OUR PARTNERS

We seek to make a diffrence to food security by linking innovative science with critical enquiry.

Our Partners

The Centre – hosted by the University of the Western Cape and co-hosted by the University of Pretoria – is a virtual organisation that brings together the expertise of numerous South African and international institutions and over 100 researchers across various disciplines. It is the first DST-NRF Centre of Excellence to be hosted at a historically black university.

In addition to UWC and UP, CoE-FS researchers are drawn from the:
Our international partners are the:

Joint Publications

Co-influence of fermentation time and temperature on physicochemical properties, bioactive components and...

Fermentation parameters fortingproduction from whole grain sorghum were optimized and the pH, titratableacidity, total viable bacteria count, total lactic acid bacteria count, total fungal and yeast count, tannin content,total phenolic content, totalflavonoid content and antioxidant activities were studied. Milled whole grain sor-ghum was mixed with an equal volume of water and spontaneously fermented to obtaintingsamples. Values ofall the parameters studied showed significant (p≤0.05) changes with increased fermentation time and tem-perature. Using numerical multi-response optimization, optimal fermentation conditions of whole graintingwere estimated at 28 °C for 72 h and at these conditions, reduced pH (5.9), high titratable acidity (1.1 g/kg),good microbial growth accompanied with relatively high values of total phenolic content (46.1 mg GAE/g), totalflavonoid content (40.9 mg CE/g) tannin content...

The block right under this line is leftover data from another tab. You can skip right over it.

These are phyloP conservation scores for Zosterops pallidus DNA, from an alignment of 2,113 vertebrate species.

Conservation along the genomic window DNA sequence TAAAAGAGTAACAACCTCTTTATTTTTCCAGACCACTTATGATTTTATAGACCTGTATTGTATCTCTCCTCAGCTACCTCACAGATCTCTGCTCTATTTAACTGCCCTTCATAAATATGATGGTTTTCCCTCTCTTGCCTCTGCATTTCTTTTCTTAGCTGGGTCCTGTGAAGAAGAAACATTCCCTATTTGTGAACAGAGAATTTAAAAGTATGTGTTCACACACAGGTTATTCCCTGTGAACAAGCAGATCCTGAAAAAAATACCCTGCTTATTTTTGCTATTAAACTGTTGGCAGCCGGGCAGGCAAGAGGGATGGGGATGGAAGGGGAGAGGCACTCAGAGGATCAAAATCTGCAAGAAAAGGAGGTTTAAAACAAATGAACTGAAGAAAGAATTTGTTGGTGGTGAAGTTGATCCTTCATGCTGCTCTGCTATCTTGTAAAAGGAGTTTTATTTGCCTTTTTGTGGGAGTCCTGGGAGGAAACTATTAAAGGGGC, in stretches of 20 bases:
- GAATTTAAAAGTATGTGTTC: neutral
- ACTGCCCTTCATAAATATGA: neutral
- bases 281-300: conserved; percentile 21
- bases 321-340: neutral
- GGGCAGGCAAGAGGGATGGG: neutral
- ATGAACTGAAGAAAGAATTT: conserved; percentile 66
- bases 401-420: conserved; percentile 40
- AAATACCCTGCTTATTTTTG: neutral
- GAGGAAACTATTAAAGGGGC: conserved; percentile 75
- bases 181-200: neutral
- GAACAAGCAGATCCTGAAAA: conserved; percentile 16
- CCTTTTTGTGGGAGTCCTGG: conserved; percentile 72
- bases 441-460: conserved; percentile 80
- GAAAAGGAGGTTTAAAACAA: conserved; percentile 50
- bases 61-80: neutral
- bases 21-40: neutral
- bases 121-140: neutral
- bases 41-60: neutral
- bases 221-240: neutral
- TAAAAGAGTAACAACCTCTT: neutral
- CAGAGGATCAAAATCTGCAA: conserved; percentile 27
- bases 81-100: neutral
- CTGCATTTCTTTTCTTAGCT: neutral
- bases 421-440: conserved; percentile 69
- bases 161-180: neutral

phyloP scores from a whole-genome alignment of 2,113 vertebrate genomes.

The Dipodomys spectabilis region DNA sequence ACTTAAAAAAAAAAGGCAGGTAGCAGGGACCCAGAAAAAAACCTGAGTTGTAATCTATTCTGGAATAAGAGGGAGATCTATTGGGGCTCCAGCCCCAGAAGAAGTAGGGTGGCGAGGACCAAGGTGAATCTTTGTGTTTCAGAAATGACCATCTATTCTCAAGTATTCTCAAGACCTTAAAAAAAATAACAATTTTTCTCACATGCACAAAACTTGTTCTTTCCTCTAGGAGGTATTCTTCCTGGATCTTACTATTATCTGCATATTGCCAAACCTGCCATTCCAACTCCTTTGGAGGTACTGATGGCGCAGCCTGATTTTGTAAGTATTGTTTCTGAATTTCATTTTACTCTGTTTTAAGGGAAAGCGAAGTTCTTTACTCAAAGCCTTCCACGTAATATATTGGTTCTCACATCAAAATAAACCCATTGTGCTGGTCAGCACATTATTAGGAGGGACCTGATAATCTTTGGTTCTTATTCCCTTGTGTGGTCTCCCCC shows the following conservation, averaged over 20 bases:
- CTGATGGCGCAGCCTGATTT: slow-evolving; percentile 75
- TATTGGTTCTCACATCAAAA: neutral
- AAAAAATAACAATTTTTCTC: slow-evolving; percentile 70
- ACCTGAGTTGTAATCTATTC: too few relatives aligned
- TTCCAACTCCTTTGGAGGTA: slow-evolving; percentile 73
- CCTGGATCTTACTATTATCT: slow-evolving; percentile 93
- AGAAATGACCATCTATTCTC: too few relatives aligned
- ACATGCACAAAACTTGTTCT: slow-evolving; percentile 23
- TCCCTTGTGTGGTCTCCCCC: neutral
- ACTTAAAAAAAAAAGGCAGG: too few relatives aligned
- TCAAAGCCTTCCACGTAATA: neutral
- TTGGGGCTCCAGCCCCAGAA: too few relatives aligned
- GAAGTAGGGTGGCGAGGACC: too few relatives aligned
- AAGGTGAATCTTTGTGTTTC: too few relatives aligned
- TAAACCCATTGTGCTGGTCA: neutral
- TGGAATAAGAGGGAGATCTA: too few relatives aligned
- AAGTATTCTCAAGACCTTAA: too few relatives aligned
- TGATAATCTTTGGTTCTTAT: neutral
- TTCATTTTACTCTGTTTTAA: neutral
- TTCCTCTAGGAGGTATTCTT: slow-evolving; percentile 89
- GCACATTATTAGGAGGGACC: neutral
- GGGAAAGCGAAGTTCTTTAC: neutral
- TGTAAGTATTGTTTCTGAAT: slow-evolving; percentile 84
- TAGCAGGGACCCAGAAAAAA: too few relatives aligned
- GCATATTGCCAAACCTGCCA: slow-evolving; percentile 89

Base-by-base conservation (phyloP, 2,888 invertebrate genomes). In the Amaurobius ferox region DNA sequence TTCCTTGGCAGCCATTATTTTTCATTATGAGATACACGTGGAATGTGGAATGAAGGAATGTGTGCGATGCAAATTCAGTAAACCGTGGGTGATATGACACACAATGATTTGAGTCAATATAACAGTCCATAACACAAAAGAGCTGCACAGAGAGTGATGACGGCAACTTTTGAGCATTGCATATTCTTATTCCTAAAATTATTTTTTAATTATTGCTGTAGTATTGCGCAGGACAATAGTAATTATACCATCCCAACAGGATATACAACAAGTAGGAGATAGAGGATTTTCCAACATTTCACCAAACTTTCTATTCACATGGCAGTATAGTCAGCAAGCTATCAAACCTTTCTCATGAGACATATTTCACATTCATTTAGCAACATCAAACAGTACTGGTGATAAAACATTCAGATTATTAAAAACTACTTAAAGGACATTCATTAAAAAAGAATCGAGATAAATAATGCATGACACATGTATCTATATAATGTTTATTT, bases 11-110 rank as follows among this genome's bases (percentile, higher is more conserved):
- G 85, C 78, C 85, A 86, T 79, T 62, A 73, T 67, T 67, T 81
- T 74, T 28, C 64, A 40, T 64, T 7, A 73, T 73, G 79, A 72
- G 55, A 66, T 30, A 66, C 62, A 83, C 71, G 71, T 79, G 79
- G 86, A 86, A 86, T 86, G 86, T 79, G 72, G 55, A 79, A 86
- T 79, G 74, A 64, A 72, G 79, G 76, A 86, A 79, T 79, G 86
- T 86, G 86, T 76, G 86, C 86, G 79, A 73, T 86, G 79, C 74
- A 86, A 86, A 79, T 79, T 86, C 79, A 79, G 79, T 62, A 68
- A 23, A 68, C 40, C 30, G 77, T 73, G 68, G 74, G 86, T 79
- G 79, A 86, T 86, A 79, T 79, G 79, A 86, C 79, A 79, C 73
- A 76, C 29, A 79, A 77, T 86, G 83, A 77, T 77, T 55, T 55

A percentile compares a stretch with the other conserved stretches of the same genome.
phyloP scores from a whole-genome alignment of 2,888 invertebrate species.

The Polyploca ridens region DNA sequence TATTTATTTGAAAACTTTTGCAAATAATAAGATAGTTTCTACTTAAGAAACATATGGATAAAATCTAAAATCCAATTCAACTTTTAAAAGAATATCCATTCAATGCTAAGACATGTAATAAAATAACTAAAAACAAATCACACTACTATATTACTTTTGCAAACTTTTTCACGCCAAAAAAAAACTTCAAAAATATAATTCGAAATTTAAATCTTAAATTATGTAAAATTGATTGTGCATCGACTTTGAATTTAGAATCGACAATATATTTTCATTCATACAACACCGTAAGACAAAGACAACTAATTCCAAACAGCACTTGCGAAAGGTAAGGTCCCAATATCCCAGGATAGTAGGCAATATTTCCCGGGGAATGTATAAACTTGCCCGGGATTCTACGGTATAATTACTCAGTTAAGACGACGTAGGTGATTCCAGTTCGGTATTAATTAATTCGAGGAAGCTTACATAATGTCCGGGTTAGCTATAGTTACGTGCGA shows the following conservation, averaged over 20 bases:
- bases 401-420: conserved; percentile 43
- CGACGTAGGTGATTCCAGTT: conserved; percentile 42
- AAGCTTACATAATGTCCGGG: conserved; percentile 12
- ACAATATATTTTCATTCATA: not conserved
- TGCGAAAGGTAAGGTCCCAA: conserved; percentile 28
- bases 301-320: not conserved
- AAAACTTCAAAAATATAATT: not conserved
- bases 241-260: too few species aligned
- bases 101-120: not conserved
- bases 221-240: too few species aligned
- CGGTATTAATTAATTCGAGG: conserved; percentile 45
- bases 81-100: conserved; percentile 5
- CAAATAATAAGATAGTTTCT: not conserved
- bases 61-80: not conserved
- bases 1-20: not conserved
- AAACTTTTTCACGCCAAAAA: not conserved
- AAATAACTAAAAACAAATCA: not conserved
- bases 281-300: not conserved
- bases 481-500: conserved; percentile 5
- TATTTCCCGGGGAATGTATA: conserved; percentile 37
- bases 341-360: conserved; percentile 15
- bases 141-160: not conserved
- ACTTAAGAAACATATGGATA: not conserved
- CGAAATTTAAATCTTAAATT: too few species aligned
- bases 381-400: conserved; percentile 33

Food trade and investment in South Africa: Improving coherence between economic policy,...

This paper analyses the policy agendas that shape the food environment in South Africa, and aims to identify potential to improve policy coherence for nutrition, across economic sectors in South Africa. From a food supply perspective, food security and nutrition policy is effectively governed by economic policy actors – this includes agriculture, trade, finance, investment and commerce/industry.

Are trade unions and NGOs leveraging social codes to improve working conditions?...

The paper explores one aspect of the food security question, namely the livelihoods of farmworkers, which ultimately speaks to the sustainability of farms and the provision of food. It focuses on the emergence of locally made private social codes (Wine and Agricultural Ethical Trade Association – WIETA, and Sustainability Initiative of South Africa – SIZA) in the Western Cape fruit and wine sectors and how compliance with such codes has increasingly become a requirement to export to certain markets (being an aspect of vertical governance in the fruit and wine value chains). Many standards in private social codes duplicate rights in national legislation, but some standards improve on statutory rights and certain enabling standards that offer leveraging opportunities to worker...